2007Director: Lasse Hallström
Cast: Richard Gere, Hope Davis, Marcia Gay Harden
t’s been a long time coming. I’ve really been through the mill in recent times: Shall We Dance?, The Mothman Prophecies, Autumn in New York, The Jackal. I have been there. I have witnessed it all. Sure, it’s been a waste of a life, largely my own but also maybe Richard Gere’s. However, it’s been worth the wait, the constant feelings of regret and inadequacy are quickly forgotten. Finally, Richard and I can walk down the street, hand-in-hand, our heads held high, our noses (prosthetic or otherwise) at a proud sway: The Hoax is a good movie. That’s right, Rich—we’re back.
Richard Gere is a fine actor. Or, at least, his presence on screen is an enjoyable one when the conditions are right. Caught somewhere between Paul Newman and Tom Cruise, Gere is an idiosyncratic performer. He doesn’t disappear within a role, but rather floats along its surface with a blinking boyish charm. In his latest film, he plays the literary huckster Clifford Irving. The author’s exploits were devilishly treated in Orson Welles’ sleight-of-hand masterpiece, F For Fake. However, Hallström does a cracking job in reclaiming the tale as his own and turning Irving’s web of lies into a top grade thriller. The director, who has sadly become some sort of second-tier hack, has conjured up the Jacob’s Ladder of publishing: every tentative step the viewer takes is on a shaky rope-bridge being sliced at the other end by the gleefully misdirecting storyteller.
For those unaware of Irving’s money-spinning prank, let’s re-cap: the failing author, complete with Hemingway-complex and ridiculous self-belief, approached publishing giants McGraw-Hill with the astounding news that the notorious recluse and American icon Howard Hughes had asked him to write his authorized autobiography. A total fabrication, of course. However, Irving was banking (and cashing in) on the fact that Hughes had not spoken publicly for 15 years and could not appear in a US court to denounce him as he would be handed a $137 million fine relating to his TWA empire. During the course of his research for the book, Irving allegedly received a package from Hughes himself, providing exclusive material that would sink Richard Nixon, a man whom Hughes had hoped would be his political lap-dog, now refusing to do tricks.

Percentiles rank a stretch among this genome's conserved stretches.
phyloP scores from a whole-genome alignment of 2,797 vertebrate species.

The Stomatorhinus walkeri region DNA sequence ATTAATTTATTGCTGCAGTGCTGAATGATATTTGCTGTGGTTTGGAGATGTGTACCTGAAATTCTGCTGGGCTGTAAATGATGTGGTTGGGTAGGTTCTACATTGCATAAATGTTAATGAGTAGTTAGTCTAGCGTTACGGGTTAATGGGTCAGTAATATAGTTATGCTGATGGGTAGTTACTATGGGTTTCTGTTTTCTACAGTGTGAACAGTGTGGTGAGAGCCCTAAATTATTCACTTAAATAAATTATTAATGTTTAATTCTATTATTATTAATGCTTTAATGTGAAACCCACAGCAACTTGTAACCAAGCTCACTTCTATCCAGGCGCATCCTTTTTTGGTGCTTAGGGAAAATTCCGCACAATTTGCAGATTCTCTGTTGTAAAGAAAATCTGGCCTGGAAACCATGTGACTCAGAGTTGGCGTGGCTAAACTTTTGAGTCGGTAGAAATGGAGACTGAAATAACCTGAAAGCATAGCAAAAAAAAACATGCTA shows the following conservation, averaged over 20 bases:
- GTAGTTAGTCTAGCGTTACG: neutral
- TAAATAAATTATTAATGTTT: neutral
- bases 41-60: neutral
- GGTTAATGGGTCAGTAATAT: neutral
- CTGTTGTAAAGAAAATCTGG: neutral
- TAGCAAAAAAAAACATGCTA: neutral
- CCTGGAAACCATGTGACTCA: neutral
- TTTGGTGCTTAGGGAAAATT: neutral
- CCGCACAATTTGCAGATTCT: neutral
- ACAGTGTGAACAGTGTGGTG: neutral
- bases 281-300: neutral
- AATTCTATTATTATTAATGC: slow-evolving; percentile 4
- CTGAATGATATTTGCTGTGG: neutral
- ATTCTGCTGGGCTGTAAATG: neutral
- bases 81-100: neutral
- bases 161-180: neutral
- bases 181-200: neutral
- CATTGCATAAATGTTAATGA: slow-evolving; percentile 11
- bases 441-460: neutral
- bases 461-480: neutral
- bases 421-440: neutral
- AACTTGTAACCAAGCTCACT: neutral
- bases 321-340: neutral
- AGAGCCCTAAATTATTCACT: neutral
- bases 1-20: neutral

Irving seems to have created an arena he was not fit to compete in, a shady realm of deceit much more suited to the politicians he was hoping to ensnare. Hughes finally “appears” on national television as a voice, revealing Irving to be a fraud, thus ensuring Nixon owes him a favour. This debt is duly paid: the magnate’s hefty fine is cancelled and new aviation contracts are offered. The truth is in there somewhere but it’s been so brutally savaged that no-one can stand to look it in the eye. The film stretches a little too far, but enjoyably so, suggesting that Nixon broke into the Watergate hotel looking for proofs of the book that may have fallen into the hands of the democrats.
Far more emotionally compelling than Spielberg’s jaunty Catch Me If You Can and simply more fun that Ron Howard’s A Beautiful Mind, The Hoax is a complex but simply told story of slight madness and complete delusion. A glorified yarn of an irresistibly charming man, the film is a pleasurable experience largely due to Gere’s impressively buoyant performance at the centre of the storm. So convincing is he as Irving—and so convincing as Irving was Irving—that the audience, who must put their faith in someone, rely on a totally unreliable figure to carry them through the narrative. At the film’s close, we cannot even be sure if some of the scenes we’ve been shown actually took place, the credibility of the protagonist so much in doubt.
This film seems to have passed by unnoticed; a shame for a fine supporting cast that includes a sobbing Alfred Molina, who may deserve more than becoming the next Oliver Platt. Beyond some convincing period design and a pleasingly varied visual texture, Hallström doesn’t stand in the way of the compelling narrative, focusing on the meaning and power of individual scenes in the correct assumption that together they will weave a credible whole from a credulous story. Screenwriter William Wheeler, whose only previous credit is the Mamet-like The Prime Gig, should be congratulated for the relentless pace but careful dénouements: that most delicate and difficult balance determining the success or failure of the thriller.
The Hoax, at last, recovers the Richard Gere of Breathless, American Gigolo, and Internal Affairs—a fine, old fashioned kind of star who simply requires a good script and fine direction to ply his charm and work his magic.
The Hoax is currently in limited release, and will be released on DVD in October.